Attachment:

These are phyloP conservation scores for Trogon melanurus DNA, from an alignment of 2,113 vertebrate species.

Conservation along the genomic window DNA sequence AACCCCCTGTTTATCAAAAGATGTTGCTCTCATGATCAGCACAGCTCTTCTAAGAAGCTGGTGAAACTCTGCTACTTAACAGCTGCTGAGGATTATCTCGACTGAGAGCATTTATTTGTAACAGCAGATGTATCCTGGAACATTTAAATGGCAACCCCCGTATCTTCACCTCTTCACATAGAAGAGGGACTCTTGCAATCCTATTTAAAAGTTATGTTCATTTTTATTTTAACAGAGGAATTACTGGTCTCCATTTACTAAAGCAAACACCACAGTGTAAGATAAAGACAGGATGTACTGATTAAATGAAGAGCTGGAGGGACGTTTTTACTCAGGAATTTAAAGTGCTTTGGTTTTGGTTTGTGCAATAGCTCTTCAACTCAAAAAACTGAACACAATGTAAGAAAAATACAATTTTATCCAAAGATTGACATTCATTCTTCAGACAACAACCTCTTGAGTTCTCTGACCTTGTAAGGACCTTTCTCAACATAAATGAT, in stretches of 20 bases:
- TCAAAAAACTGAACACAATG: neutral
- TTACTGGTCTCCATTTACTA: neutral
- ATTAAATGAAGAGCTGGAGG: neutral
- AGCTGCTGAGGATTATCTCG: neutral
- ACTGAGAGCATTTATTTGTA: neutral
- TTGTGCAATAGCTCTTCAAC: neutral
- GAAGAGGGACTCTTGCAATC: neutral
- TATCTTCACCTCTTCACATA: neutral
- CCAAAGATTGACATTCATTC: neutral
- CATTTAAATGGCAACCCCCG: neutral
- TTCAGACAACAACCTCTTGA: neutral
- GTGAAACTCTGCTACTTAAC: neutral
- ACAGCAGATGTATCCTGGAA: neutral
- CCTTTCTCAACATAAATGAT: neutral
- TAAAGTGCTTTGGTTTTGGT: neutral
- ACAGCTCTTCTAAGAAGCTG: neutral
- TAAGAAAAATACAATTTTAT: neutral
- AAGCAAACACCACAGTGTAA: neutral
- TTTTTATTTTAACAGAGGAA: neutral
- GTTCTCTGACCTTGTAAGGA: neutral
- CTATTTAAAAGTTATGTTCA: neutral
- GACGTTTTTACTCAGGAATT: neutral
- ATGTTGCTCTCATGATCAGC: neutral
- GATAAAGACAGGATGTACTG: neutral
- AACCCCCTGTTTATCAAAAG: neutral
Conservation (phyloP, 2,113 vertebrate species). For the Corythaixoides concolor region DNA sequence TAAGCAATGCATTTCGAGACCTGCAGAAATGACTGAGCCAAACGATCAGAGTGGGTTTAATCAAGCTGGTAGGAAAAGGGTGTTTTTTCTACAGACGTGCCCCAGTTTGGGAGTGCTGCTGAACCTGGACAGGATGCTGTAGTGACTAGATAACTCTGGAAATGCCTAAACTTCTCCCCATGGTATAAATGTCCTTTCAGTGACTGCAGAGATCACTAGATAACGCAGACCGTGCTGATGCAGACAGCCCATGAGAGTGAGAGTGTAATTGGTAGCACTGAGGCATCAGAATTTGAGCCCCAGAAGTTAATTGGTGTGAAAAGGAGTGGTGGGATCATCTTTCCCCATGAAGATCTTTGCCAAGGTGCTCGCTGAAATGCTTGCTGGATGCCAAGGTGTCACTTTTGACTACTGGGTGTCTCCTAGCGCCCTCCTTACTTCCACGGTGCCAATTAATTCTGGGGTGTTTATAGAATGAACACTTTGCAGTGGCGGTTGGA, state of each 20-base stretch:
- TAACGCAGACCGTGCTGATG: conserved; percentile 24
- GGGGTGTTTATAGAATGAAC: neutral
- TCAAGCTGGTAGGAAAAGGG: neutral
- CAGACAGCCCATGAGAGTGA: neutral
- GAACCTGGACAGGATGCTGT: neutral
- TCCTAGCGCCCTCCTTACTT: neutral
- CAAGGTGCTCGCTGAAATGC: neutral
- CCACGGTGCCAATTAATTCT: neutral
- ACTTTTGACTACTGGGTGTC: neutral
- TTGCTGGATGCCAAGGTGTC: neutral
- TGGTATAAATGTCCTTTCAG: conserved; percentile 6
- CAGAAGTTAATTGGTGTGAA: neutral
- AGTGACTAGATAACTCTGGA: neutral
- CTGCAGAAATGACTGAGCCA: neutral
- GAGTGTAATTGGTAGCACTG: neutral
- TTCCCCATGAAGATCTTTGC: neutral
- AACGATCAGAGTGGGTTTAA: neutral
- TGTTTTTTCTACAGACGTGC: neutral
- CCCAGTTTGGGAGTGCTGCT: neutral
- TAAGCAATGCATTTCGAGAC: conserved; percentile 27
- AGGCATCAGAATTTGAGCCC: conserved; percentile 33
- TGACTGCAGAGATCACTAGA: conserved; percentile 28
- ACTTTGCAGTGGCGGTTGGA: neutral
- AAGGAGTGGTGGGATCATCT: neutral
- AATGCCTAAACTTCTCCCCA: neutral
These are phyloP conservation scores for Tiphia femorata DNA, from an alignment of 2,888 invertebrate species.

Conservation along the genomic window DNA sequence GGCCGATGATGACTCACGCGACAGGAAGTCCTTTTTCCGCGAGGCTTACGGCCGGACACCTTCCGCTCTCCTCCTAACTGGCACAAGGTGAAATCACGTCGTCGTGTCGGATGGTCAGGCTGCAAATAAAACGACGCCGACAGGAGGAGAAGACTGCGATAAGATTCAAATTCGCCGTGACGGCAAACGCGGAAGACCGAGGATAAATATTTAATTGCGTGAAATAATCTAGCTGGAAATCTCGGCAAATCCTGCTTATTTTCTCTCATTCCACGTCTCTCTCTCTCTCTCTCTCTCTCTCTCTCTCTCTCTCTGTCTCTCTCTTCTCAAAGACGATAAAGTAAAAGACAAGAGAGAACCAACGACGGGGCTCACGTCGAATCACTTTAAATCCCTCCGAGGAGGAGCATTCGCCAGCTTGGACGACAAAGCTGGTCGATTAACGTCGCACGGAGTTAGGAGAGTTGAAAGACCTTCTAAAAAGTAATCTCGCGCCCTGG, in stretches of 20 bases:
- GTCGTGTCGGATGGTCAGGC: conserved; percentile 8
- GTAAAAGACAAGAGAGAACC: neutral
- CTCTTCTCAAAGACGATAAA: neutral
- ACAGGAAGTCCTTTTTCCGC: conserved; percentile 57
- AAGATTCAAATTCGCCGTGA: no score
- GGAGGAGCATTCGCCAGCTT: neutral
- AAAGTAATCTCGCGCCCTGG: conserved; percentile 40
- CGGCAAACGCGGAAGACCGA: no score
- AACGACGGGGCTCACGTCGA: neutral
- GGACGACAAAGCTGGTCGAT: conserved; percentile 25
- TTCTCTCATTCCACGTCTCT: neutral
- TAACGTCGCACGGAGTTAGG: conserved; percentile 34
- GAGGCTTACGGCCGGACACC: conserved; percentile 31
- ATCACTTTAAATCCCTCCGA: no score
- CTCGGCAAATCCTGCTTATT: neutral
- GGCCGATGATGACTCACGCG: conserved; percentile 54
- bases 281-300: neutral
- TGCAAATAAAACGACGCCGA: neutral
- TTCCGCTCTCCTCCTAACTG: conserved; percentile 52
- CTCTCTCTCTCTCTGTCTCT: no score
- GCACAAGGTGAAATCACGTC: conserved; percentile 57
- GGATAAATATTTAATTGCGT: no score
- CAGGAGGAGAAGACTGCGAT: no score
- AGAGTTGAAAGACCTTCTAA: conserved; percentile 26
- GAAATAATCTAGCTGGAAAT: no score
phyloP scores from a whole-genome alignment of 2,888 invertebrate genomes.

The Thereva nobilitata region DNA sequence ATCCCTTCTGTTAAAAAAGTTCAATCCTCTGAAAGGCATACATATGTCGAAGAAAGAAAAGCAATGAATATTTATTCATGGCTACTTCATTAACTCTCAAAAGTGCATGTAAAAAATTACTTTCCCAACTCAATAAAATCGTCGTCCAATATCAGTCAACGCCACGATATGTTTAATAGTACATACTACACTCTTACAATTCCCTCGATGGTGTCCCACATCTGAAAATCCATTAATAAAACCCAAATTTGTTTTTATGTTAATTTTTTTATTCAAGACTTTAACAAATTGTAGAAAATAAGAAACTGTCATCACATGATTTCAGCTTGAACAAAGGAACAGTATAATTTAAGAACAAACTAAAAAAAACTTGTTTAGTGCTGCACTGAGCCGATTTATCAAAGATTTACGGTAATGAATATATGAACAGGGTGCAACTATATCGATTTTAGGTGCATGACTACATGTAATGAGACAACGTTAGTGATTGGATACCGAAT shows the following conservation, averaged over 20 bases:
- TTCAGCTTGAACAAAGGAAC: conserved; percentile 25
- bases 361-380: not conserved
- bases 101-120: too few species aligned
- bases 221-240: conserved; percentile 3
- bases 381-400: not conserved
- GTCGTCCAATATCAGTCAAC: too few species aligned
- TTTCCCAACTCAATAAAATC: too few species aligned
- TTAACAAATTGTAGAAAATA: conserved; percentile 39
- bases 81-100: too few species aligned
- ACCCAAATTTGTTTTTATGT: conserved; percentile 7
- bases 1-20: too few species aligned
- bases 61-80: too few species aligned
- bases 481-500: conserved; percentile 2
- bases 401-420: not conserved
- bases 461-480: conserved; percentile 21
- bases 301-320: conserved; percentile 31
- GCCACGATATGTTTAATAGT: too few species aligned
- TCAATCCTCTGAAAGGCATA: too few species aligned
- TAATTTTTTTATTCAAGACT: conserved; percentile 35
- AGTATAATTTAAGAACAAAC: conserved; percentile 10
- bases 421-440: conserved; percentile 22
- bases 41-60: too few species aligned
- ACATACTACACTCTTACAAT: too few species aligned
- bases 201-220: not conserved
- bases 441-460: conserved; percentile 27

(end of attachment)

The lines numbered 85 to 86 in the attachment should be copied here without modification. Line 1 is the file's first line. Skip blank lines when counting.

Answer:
- bases 101-120: too few species aligned
- bases 221-240: conserved; percentile 3